IN RE: Chris JAMES

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Supreme Court, Appellate Division, Third Department, New York.

IN RE: Chris JAMES, Petitioner, v. Norman BEZIO, as Superintendent of Great Meadow Correctional Facility, Respondent.

Decided: April 19, 2012

Before: PETERS, P.J., MERCURE, SPAIN, MALONE JR. and McCARTHY, JJ. Chris James, Pine City, petitioner pro se. Eric T. Schneiderman, Attorney General, Albany (Peter H. Schiff of counsel), for respondent.

Proceeding pursuant to CPLR article 78 (transferred to this Court by order of the Supreme Court, entered in Albany County) to review a determination of the Commissioner of Corrections and Community Supervision which found petitioner guilty of violating certain prison disciplinary rules.

Petitioner, a prison inmate, was charged in three separate misbehavior reports—authored by three different correction officers—with possession of a weapon, two counts of smuggling, possession of excessive quantities of medicine, possession of contraband and possession of gang-related material. According to the first report, on November 16, 2011, two altered metal can tops fashioned into weapons were discovered after petitioner stumbled while walking through a metal detector. As a result, strip and cell frisks were ordered, resulting in the discovery of the unauthorized items set forth in the second and third misbehavior reports. Following a combined tier III disciplinary hearing, petitioner was found guilty of all charges. The determination was affirmed on administrative appeal and petitioner thereafter commenced this CPLR article 78 proceeding.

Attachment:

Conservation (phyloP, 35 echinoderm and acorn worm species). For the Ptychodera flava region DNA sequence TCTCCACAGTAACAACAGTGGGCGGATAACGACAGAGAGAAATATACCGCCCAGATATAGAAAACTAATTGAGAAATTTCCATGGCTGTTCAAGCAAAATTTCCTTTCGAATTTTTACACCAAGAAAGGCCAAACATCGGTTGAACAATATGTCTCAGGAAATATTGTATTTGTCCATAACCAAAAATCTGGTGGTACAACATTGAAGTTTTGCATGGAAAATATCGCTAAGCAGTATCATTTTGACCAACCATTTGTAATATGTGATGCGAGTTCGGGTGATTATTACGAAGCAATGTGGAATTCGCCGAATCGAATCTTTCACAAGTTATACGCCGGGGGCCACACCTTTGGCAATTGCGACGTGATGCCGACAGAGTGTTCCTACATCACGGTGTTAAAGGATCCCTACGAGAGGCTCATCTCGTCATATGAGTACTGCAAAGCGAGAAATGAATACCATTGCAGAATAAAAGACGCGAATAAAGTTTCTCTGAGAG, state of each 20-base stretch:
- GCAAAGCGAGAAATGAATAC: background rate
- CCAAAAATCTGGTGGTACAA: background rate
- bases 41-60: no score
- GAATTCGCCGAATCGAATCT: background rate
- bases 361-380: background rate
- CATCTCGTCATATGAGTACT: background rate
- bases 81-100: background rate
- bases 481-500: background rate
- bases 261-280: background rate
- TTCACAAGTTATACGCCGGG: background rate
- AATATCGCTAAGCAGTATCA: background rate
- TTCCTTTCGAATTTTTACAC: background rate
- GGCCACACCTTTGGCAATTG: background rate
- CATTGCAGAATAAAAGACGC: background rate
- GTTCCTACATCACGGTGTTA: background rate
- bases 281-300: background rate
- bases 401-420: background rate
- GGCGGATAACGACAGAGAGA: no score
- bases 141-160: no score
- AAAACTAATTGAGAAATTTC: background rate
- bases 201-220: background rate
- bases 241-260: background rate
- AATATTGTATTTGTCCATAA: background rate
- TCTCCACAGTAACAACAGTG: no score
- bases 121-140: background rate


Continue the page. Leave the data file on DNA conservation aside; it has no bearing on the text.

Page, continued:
We confirm. The misbehavior reports, supporting evidence and testimony of the correction officers who authored the reports provide substantial evidence supporting the determination of guilt (see Matter of Barnes v. Prack, 87 AD3d 1216, 1216 [2011]; Matter of Machicote v. Bezio, 87 AD3d 763, 763 [2011] ). Petitioner's denials presented a credibility issue for the Hearing Officer to resolve (see Matter of Burgos v. Fischer, 90 AD3d 1403, 1404 [2011] ).

As for petitioner's procedural claims, we are similarly unpersuaded. The extensions obtained by the Hearing Officer, two of which were necessary for petitioner to receive assistance, were valid and, in any event, petitioner has shown no prejudice as a result (see Matter of Boggs v. Martuscello, 84 AD3d 1625, 1626 [2011] ). Additionally, inasmuch as one of the inmates called as a witness by petitioner was questioned by the Hearing Officer regarding his refusal to testify, petitioner was not denied his right to have witnesses testify on his behalf (see generally Matter of Hill v. Selsky, 19 AD3d 64, 66 [2005] ). Contrary to petitioner's contention, the record confirms that the adverse determination flowed from the proof presented at the hearing, rather than any alleged bias on the part of the Hearing Officer (see Matter of Gomez v. Fischer, 89 AD3d 1341, 1342 [2011] ).

Petitioner's remaining contentions have been examined and found to be without merit.

ADJUDGED that the determination is confirmed, without costs, and petition dismissed.

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